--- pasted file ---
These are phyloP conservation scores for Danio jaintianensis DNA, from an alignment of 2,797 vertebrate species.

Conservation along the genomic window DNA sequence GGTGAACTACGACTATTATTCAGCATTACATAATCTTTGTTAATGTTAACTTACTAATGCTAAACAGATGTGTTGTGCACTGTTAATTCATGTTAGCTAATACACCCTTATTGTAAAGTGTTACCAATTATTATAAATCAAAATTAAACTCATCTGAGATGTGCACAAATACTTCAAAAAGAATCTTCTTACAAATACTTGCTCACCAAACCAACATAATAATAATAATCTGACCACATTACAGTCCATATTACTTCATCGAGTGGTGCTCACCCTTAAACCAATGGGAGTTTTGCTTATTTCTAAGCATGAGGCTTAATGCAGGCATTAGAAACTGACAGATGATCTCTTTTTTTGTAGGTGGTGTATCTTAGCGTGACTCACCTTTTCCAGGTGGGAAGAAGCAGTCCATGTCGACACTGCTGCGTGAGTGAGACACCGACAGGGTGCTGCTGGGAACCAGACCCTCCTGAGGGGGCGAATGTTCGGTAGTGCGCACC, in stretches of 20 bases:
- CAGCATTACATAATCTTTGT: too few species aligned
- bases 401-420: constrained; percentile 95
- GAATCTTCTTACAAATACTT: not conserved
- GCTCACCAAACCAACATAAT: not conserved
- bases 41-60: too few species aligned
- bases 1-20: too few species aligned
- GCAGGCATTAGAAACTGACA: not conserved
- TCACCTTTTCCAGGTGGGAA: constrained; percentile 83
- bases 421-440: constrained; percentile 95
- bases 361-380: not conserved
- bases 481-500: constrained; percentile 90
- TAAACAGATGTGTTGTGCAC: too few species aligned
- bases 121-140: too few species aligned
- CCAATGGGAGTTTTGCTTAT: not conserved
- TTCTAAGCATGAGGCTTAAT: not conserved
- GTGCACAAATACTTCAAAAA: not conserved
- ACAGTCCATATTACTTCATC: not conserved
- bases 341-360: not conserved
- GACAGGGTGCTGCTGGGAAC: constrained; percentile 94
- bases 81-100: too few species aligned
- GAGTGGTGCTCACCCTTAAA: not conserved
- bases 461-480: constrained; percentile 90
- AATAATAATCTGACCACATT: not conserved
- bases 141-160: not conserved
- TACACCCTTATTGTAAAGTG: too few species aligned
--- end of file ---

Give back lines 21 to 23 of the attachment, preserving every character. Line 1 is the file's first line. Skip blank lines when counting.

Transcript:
- GACAGGGTGCTGCTGGGAAC: constrained; percentile 94
- bases 81-100: too few species aligned
- GAGTGGTGCTCACCCTTAAA: not conserved